It was my grandfather who gave me this OCD – Obsessive Cricket Disorder. The old man was crazy about cricket. He used to take me to see the Ranji matches at the Brabourne stadium. Those days Test matches were few and far between and Ranji matches were taken very seriously. The stadium used to be packed almost to capacity with very noisy and enthusiastic spectators.
We usually went to the North stand. I don’t think there was advance booking for the Ranji matches. You bought the tickets at the stadium and then took one of the multiple staircases going up to the stands. Like me now, my grandfather loved to see the first ball of the day and made it a point to be there well before time to see it and hear the crowd roaring. The first ball of any match is always special.
On one such occasion, we were a bit late so we were running right from the moment we got off the train at Churchgate station! In my anxiety and impatience, after we had got the tickets, I flew up the first staircase I could see and immediately started looking for vacant seats. Suddenly, I realized that grandpa was not holding my hand as he usually did and looked up. He was not by my side! I looked up and down, ran here and there in a panic but it seemed we had lost each other in the crowd! I went back down the stairs I had come up but couldn’t see him anywhere! I went back up to the stands and tried looking for him again, but he was nowhere to be seen. I think I must have started crying as I ran everywhere, totally lost, scared and worried, lost among a few thousand raucous ‘junglees’ screaming their lungs out.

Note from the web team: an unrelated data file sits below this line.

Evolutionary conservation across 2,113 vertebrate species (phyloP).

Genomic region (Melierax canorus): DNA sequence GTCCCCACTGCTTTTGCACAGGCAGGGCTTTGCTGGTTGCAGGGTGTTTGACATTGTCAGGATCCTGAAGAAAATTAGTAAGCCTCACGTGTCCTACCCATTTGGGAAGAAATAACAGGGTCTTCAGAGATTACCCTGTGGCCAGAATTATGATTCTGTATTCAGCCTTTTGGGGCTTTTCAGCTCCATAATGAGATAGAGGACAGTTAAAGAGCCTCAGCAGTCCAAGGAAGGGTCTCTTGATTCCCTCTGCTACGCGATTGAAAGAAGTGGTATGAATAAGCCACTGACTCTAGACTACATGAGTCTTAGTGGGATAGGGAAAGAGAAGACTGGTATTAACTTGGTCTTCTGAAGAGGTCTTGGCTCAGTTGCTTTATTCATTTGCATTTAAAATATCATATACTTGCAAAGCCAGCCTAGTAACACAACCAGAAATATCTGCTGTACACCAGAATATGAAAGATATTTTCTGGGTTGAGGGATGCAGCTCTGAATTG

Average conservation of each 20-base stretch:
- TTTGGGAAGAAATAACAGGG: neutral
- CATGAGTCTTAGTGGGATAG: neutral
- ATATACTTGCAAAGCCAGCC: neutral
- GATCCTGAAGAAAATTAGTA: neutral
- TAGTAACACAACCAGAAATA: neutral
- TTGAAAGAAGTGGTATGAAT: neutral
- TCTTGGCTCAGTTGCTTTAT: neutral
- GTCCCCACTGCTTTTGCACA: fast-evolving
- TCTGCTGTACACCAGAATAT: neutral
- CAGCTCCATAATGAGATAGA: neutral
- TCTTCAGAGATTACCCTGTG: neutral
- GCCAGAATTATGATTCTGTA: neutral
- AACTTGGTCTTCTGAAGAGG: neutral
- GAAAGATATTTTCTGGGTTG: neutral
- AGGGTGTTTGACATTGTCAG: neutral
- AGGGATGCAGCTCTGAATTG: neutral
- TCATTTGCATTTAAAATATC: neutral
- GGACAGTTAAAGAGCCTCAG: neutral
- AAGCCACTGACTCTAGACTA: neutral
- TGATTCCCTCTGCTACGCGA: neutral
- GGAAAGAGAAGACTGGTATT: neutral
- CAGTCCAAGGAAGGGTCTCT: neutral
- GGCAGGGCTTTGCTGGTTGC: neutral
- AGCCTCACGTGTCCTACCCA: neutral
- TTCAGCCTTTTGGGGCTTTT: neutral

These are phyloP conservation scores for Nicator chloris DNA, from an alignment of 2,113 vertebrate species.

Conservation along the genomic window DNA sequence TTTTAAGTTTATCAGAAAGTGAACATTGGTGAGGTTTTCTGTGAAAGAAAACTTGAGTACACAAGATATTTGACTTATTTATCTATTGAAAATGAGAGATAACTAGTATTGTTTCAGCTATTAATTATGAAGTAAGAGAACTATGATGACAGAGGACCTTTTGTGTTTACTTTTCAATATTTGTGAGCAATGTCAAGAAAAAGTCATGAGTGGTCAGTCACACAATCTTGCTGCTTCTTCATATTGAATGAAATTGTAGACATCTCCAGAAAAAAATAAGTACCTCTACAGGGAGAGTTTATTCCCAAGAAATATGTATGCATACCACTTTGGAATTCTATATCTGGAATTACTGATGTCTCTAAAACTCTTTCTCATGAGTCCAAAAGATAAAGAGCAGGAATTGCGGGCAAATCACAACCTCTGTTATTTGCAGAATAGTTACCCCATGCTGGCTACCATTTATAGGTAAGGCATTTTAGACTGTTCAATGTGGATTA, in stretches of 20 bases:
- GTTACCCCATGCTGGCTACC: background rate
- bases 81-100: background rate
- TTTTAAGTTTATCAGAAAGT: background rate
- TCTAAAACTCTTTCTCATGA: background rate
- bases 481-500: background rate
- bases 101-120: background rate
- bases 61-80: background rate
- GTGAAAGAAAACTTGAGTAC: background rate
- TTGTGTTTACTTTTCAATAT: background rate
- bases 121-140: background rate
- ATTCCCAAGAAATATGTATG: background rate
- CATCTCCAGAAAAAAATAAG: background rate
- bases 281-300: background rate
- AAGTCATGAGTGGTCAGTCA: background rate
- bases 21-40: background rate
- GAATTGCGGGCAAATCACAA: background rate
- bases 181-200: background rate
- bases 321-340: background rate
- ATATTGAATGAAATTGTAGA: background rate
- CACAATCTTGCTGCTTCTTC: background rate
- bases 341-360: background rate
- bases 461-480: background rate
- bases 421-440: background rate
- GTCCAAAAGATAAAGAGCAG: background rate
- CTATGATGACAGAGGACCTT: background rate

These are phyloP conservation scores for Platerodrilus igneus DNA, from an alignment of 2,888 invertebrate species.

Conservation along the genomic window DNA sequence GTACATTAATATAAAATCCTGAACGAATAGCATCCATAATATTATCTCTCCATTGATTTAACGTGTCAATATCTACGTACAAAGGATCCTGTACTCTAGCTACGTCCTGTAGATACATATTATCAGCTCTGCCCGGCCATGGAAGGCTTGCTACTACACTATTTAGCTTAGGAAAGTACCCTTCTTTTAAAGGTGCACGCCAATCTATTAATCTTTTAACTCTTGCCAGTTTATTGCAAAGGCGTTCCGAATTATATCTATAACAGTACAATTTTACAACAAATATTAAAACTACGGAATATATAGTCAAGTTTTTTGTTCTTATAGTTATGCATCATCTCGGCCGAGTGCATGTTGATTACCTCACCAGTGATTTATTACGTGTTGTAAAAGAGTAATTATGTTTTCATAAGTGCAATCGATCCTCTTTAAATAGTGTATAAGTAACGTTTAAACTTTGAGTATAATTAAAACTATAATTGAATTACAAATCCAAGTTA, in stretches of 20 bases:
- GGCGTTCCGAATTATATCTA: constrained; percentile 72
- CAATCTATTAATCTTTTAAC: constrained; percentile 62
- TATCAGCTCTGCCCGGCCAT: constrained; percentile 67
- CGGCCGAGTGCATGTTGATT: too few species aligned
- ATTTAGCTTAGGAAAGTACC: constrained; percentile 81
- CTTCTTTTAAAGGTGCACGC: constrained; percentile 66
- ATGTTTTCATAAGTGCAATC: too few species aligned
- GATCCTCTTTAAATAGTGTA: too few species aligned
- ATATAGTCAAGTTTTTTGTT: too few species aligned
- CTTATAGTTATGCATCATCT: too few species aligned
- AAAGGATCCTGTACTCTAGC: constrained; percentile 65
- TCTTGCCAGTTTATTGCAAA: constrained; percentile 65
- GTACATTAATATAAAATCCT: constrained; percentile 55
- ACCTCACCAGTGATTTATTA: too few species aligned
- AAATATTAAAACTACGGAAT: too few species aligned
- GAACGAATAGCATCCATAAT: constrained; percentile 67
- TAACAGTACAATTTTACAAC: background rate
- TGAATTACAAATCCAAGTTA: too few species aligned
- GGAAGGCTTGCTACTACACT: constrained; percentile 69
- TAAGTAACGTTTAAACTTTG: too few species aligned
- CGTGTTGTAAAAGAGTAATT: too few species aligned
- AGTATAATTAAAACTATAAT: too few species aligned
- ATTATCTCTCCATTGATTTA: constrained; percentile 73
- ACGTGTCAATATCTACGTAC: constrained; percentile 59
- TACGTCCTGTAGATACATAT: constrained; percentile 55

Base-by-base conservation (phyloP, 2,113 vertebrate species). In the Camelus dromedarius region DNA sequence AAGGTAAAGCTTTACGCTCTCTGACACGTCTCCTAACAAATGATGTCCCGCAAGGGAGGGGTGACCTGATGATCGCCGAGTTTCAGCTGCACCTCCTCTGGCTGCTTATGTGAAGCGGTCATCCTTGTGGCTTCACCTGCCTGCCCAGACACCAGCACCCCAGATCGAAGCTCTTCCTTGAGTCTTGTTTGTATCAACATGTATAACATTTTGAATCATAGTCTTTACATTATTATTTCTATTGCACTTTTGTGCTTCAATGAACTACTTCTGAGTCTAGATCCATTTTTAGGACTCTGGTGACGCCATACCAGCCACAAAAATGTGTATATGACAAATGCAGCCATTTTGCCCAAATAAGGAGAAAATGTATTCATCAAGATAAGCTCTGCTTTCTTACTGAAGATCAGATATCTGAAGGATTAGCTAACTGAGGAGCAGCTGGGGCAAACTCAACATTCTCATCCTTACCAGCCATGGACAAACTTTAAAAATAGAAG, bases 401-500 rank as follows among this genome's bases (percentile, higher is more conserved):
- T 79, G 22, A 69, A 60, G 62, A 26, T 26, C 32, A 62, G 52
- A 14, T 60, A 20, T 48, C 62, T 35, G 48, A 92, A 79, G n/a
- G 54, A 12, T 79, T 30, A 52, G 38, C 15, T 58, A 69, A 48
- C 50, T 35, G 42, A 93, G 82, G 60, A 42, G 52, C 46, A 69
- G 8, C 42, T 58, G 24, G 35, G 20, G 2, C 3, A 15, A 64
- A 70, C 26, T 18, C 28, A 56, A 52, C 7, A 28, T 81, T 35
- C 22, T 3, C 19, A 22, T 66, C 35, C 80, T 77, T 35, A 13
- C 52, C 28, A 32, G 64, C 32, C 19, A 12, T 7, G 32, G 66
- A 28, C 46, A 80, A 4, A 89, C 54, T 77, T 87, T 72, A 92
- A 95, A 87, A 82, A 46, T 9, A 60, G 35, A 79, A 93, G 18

Now, my grandfather was a really tall guy and very well-built. He always wore a long white bush shirt on a white dhoti. I was lucky that he was built and dressed that way because he really stood out in a crowd. And he did that day too! I finally spotted him in one of the other stands quite far away, walking all by himself. The old man was so engrossed in looking at the match that he had completely forgotten all about me! He was happily walking to some spot he already had in mind. To my tiny eyes, he looked far, far away!
I took off like a rocket and went up and down each staircase in intermittent hope and panic till I reached the stand where he was. He was just settling down as I reached him and, in his cricket-induced stupor, probably assumed that I had been with him all the time. I caught hold of his hand hard, half angry, half elated. As we sat down, I started blabbering about how he had left me behind and how I had almost gotten lost. He was only half listening to me, glancing at me tolerantly like we often hear out our kids. And a bit impatiently too, wanting to watch the match and get a precise handle on what was going on in the match, as if he was the chief national selector! When my persistence got through to him, he just laughed my indignation off, putting it down to one more yarn that kids often spin from time to time! Such an insult for this young guy! The old man did not believe me at all! I tried to push through my story a couple of times but it was no use. Cricket came first. I sulked for some time and then something must have happened on the field, for I finally got over the potential calamity that could have befallen my ‘khandaan’ and got caught up in my grandfather’s single-minded involvement in the match!
Nonetheless, when we reached home that evening, I narrated my lost-and-found story to my grandmother, who as always was willing to believe the worst about her husband! She gave him an earful about losing her most beloved grandson, but he heard a billion complaints from her every day, so it was like water off a duck’s back. Anyway, not just that day but till his dying day, I could never convince the old man that he had almost lost me that morning at the Brabourne stadium!
So friends, kehene ka taatparya ye hai, you are lucky to have me around here, jeeta, jaagta, ek piece! I could very well have become part of some real-life Slumdog Pauper story! 🤦♂️🤯🤣